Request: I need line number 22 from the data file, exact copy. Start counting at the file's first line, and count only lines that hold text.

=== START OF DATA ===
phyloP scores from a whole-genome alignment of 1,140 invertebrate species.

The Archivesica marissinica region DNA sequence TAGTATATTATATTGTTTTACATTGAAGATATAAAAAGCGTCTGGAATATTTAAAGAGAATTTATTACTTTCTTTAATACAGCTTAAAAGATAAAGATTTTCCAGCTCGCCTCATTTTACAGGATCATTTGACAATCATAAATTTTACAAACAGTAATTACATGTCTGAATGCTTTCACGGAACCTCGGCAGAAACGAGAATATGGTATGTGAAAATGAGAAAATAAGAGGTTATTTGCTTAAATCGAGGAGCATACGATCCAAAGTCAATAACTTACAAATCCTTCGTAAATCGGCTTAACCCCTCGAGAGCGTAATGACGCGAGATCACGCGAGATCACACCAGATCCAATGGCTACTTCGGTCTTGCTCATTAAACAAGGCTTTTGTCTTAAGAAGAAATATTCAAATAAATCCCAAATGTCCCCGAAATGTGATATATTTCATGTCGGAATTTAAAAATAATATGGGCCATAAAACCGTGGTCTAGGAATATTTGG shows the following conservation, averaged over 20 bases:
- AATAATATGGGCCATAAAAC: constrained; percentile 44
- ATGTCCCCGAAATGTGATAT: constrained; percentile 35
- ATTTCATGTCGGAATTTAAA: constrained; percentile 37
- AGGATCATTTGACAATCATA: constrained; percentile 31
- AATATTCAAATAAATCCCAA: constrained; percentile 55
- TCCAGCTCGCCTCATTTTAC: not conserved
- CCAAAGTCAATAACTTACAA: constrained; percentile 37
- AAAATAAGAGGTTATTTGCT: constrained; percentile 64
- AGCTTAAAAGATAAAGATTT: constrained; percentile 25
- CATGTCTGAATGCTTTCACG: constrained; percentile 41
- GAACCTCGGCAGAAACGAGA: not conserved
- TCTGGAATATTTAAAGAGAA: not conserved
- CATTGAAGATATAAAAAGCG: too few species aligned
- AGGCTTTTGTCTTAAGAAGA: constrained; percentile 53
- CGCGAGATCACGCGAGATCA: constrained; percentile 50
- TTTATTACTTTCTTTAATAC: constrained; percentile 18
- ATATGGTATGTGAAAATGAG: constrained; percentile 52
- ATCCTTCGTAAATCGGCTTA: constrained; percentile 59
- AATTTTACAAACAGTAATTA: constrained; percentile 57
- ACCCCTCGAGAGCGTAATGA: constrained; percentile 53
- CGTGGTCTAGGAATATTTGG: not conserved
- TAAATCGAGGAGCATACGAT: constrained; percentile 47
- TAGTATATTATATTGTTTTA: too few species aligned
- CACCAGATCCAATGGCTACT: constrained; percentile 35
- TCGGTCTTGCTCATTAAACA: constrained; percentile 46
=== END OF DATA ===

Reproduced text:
- ACCCCTCGAGAGCGTAATGA: constrained; percentile 53